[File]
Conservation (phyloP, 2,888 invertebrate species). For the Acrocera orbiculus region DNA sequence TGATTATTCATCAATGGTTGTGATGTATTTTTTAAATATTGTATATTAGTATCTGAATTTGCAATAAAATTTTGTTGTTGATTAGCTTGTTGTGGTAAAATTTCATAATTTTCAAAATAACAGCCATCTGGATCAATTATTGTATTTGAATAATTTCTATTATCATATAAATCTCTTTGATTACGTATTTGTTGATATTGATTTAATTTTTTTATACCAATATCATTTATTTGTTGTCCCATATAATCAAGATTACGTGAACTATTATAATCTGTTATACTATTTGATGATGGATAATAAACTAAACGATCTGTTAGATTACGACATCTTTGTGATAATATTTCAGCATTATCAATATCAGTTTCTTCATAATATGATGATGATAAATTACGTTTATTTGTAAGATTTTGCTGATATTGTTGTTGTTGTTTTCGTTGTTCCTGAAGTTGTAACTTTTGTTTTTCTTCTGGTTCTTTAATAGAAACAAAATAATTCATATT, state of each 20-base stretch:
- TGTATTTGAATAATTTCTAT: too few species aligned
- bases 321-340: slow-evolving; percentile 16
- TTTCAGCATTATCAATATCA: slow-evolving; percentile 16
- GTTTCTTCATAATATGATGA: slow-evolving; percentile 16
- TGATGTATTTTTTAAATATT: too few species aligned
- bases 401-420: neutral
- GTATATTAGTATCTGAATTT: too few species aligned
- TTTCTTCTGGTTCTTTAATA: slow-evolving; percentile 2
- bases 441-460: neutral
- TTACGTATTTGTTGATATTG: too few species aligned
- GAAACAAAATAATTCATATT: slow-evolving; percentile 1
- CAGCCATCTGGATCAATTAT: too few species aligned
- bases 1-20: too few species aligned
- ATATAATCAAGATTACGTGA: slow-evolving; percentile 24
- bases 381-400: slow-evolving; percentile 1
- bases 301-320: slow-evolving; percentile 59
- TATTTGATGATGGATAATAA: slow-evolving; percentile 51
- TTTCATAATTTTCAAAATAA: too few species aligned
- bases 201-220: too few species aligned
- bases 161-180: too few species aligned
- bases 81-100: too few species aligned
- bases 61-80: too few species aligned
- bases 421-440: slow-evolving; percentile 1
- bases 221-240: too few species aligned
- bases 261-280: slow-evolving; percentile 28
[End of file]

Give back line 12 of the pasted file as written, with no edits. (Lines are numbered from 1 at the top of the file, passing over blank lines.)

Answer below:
- GAAACAAAATAATTCATATT: slow-evolving; percentile 1